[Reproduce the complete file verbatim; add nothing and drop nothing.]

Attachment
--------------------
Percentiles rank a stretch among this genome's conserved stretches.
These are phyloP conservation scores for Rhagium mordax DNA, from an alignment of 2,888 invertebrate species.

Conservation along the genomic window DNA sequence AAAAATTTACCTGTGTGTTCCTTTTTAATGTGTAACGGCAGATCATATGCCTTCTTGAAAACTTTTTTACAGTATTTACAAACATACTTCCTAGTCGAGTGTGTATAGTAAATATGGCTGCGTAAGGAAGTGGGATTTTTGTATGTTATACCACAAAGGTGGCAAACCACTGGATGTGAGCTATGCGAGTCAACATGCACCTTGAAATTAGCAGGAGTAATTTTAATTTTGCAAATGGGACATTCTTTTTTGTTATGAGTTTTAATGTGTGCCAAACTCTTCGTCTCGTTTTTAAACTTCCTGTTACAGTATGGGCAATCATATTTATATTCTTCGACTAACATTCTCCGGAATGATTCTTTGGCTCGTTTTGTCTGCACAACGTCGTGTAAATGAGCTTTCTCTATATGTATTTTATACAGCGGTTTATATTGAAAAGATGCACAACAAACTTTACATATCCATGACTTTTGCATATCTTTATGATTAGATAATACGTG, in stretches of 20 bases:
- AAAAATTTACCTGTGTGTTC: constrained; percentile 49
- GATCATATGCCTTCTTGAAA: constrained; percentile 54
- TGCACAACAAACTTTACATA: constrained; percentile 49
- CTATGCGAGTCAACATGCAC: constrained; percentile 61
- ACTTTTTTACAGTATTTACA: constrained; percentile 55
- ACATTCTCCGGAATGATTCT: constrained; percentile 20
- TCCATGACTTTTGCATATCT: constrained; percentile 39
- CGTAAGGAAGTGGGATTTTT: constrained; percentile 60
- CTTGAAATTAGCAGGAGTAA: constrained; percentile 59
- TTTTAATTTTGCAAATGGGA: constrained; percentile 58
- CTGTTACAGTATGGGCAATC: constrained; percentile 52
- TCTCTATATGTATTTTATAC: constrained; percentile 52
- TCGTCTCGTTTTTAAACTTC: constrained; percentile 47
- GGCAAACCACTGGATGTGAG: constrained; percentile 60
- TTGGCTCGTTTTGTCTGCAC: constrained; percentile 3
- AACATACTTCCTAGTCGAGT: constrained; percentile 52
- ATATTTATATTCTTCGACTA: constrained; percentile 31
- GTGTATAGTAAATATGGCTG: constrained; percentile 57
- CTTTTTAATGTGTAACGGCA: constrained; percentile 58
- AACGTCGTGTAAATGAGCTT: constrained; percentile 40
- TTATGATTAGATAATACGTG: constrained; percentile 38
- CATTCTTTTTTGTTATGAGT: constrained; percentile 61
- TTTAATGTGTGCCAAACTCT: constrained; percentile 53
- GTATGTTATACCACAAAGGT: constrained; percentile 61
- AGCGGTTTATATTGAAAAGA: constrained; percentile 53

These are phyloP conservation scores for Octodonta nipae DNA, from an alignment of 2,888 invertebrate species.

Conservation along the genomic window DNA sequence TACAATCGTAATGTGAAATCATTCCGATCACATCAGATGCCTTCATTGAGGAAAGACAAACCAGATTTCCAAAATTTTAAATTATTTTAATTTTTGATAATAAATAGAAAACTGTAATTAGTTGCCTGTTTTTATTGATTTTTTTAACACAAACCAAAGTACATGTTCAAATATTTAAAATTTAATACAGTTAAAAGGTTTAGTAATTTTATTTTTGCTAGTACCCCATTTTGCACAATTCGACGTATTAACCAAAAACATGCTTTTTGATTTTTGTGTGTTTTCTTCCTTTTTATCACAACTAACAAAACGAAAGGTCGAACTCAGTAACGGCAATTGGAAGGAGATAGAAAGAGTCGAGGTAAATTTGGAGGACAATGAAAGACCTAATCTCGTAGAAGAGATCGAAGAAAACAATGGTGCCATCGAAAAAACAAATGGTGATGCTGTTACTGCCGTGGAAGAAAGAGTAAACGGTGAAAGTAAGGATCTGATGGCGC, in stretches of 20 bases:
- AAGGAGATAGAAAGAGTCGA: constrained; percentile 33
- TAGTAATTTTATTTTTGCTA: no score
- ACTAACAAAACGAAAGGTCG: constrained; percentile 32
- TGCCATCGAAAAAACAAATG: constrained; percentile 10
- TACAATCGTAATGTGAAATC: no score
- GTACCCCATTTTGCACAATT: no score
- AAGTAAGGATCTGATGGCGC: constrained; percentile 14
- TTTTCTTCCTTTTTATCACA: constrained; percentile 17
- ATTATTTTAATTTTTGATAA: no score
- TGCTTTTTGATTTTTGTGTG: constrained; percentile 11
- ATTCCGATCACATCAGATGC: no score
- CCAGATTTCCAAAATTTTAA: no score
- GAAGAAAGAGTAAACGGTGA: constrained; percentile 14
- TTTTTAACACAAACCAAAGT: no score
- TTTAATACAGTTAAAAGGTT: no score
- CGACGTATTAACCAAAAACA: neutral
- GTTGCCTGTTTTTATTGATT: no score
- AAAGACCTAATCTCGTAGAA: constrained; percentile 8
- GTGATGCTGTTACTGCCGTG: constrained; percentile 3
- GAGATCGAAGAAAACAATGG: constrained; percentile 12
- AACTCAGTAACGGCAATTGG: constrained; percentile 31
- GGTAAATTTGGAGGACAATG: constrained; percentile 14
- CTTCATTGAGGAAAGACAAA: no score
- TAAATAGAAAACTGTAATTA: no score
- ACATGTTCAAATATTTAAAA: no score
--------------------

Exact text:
Percentiles rank a stretch among this genome's conserved stretches.
These are phyloP conservation scores for Rhagium mordax DNA, from an alignment of 2,888 invertebrate species.

Conservation along the genomic window DNA sequence AAAAATTTACCTGTGTGTTCCTTTTTAATGTGTAACGGCAGATCATATGCCTTCTTGAAAACTTTTTTACAGTATTTACAAACATACTTCCTAGTCGAGTGTGTATAGTAAATATGGCTGCGTAAGGAAGTGGGATTTTTGTATGTTATACCACAAAGGTGGCAAACCACTGGATGTGAGCTATGCGAGTCAACATGCACCTTGAAATTAGCAGGAGTAATTTTAATTTTGCAAATGGGACATTCTTTTTTGTTATGAGTTTTAATGTGTGCCAAACTCTTCGTCTCGTTTTTAAACTTCCTGTTACAGTATGGGCAATCATATTTATATTCTTCGACTAACATTCTCCGGAATGATTCTTTGGCTCGTTTTGTCTGCACAACGTCGTGTAAATGAGCTTTCTCTATATGTATTTTATACAGCGGTTTATATTGAAAAGATGCACAACAAACTTTACATATCCATGACTTTTGCATATCTTTATGATTAGATAATACGTG, in stretches of 20 bases:
- AAAAATTTACCTGTGTGTTC: constrained; percentile 49
- GATCATATGCCTTCTTGAAA: constrained; percentile 54
- TGCACAACAAACTTTACATA: constrained; percentile 49
- CTATGCGAGTCAACATGCAC: constrained; percentile 61
- ACTTTTTTACAGTATTTACA: constrained; percentile 55
- ACATTCTCCGGAATGATTCT: constrained; percentile 20
- TCCATGACTTTTGCATATCT: constrained; percentile 39
- CGTAAGGAAGTGGGATTTTT: constrained; percentile 60
- CTTGAAATTAGCAGGAGTAA: constrained; percentile 59
- TTTTAATTTTGCAAATGGGA: constrained; percentile 58
- CTGTTACAGTATGGGCAATC: constrained; percentile 52
- TCTCTATATGTATTTTATAC: constrained; percentile 52
- TCGTCTCGTTTTTAAACTTC: constrained; percentile 47
- GGCAAACCACTGGATGTGAG: constrained; percentile 60
- TTGGCTCGTTTTGTCTGCAC: constrained; percentile 3
- AACATACTTCCTAGTCGAGT: constrained; percentile 52
- ATATTTATATTCTTCGACTA: constrained; percentile 31
- GTGTATAGTAAATATGGCTG: constrained; percentile 57
- CTTTTTAATGTGTAACGGCA: constrained; percentile 58
- AACGTCGTGTAAATGAGCTT: constrained; percentile 40
- TTATGATTAGATAATACGTG: constrained; percentile 38
- CATTCTTTTTTGTTATGAGT: constrained; percentile 61
- TTTAATGTGTGCCAAACTCT: constrained; percentile 53
- GTATGTTATACCACAAAGGT: constrained; percentile 61
- AGCGGTTTATATTGAAAAGA: constrained; percentile 53

These are phyloP conservation scores for Octodonta nipae DNA, from an alignment of 2,888 invertebrate species.

Conservation along the genomic window DNA sequence TACAATCGTAATGTGAAATCATTCCGATCACATCAGATGCCTTCATTGAGGAAAGACAAACCAGATTTCCAAAATTTTAAATTATTTTAATTTTTGATAATAAATAGAAAACTGTAATTAGTTGCCTGTTTTTATTGATTTTTTTAACACAAACCAAAGTACATGTTCAAATATTTAAAATTTAATACAGTTAAAAGGTTTAGTAATTTTATTTTTGCTAGTACCCCATTTTGCACAATTCGACGTATTAACCAAAAACATGCTTTTTGATTTTTGTGTGTTTTCTTCCTTTTTATCACAACTAACAAAACGAAAGGTCGAACTCAGTAACGGCAATTGGAAGGAGATAGAAAGAGTCGAGGTAAATTTGGAGGACAATGAAAGACCTAATCTCGTAGAAGAGATCGAAGAAAACAATGGTGCCATCGAAAAAACAAATGGTGATGCTGTTACTGCCGTGGAAGAAAGAGTAAACGGTGAAAGTAAGGATCTGATGGCGC, in stretches of 20 bases:
- AAGGAGATAGAAAGAGTCGA: constrained; percentile 33
- TAGTAATTTTATTTTTGCTA: no score
- ACTAACAAAACGAAAGGTCG: constrained; percentile 32
- TGCCATCGAAAAAACAAATG: constrained; percentile 10
- TACAATCGTAATGTGAAATC: no score
- GTACCCCATTTTGCACAATT: no score
- AAGTAAGGATCTGATGGCGC: constrained; percentile 14
- TTTTCTTCCTTTTTATCACA: constrained; percentile 17
- ATTATTTTAATTTTTGATAA: no score
- TGCTTTTTGATTTTTGTGTG: constrained; percentile 11
- ATTCCGATCACATCAGATGC: no score
- CCAGATTTCCAAAATTTTAA: no score
- GAAGAAAGAGTAAACGGTGA: constrained; percentile 14
- TTTTTAACACAAACCAAAGT: no score
- TTTAATACAGTTAAAAGGTT: no score
- CGACGTATTAACCAAAAACA: neutral
- GTTGCCTGTTTTTATTGATT: no score
- AAAGACCTAATCTCGTAGAA: constrained; percentile 8
- GTGATGCTGTTACTGCCGTG: constrained; percentile 3
- GAGATCGAAGAAAACAATGG: constrained; percentile 12
- AACTCAGTAACGGCAATTGG: constrained; percentile 31
- GGTAAATTTGGAGGACAATG: constrained; percentile 14
- CTTCATTGAGGAAAGACAAA: no score
- TAAATAGAAAACTGTAATTA: no score
- ACATGTTCAAATATTTAAAA: no score